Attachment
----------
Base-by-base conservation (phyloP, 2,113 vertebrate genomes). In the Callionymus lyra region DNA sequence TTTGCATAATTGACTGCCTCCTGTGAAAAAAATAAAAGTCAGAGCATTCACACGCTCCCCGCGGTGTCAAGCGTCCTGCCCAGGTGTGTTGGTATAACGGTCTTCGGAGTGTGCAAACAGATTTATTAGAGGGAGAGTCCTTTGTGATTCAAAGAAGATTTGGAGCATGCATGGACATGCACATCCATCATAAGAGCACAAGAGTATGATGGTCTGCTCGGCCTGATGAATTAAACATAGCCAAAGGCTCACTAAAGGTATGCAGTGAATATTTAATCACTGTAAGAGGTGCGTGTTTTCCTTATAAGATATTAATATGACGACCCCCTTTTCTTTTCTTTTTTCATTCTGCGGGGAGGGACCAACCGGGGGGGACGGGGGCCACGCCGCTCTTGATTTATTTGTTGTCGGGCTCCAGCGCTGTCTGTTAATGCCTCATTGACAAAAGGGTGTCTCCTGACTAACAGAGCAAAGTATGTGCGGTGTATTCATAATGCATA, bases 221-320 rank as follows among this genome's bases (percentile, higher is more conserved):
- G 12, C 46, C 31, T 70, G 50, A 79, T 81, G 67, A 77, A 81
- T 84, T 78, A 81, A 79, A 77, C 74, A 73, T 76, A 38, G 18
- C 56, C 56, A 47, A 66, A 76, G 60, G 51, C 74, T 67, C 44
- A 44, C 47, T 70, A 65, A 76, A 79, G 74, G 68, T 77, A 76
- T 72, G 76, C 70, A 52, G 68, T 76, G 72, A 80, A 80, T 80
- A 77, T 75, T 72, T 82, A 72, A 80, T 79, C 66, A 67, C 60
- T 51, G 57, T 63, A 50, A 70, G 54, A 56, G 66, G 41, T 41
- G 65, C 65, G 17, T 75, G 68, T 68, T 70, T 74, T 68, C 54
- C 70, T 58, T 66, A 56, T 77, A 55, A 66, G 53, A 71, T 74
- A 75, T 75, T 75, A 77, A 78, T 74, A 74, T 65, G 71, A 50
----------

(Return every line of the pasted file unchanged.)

Base-by-base conservation (phyloP, 2,113 vertebrate genomes). In the Callionymus lyra region DNA sequence TTTGCATAATTGACTGCCTCCTGTGAAAAAAATAAAAGTCAGAGCATTCACACGCTCCCCGCGGTGTCAAGCGTCCTGCCCAGGTGTGTTGGTATAACGGTCTTCGGAGTGTGCAAACAGATTTATTAGAGGGAGAGTCCTTTGTGATTCAAAGAAGATTTGGAGCATGCATGGACATGCACATCCATCATAAGAGCACAAGAGTATGATGGTCTGCTCGGCCTGATGAATTAAACATAGCCAAAGGCTCACTAAAGGTATGCAGTGAATATTTAATCACTGTAAGAGGTGCGTGTTTTCCTTATAAGATATTAATATGACGACCCCCTTTTCTTTTCTTTTTTCATTCTGCGGGGAGGGACCAACCGGGGGGGACGGGGGCCACGCCGCTCTTGATTTATTTGTTGTCGGGCTCCAGCGCTGTCTGTTAATGCCTCATTGACAAAAGGGTGTCTCCTGACTAACAGAGCAAAGTATGTGCGGTGTATTCATAATGCATA, bases 221-320 rank as follows among this genome's bases (percentile, higher is more conserved):
- G 12, C 46, C 31, T 70, G 50, A 79, T 81, G 67, A 77, A 81
- T 84, T 78, A 81, A 79, A 77, C 74, A 73, T 76, A 38, G 18
- C 56, C 56, A 47, A 66, A 76, G 60, G 51, C 74, T 67, C 44
- A 44, C 47, T 70, A 65, A 76, A 79, G 74, G 68, T 77, A 76
- T 72, G 76, C 70, A 52, G 68, T 76, G 72, A 80, A 80, T 80
- A 77, T 75, T 72, T 82, A 72, A 80, T 79, C 66, A 67, C 60
- T 51, G 57, T 63, A 50, A 70, G 54, A 56, G 66, G 41, T 41
- G 65, C 65, G 17, T 75, G 68, T 68, T 70, T 74, T 68, C 54
- C 70, T 58, T 66, A 56, T 77, A 55, A 66, G 53, A 71, T 74
- A 75, T 75, T 75, A 77, A 78, T 74, A 74, T 65, G 71, A 50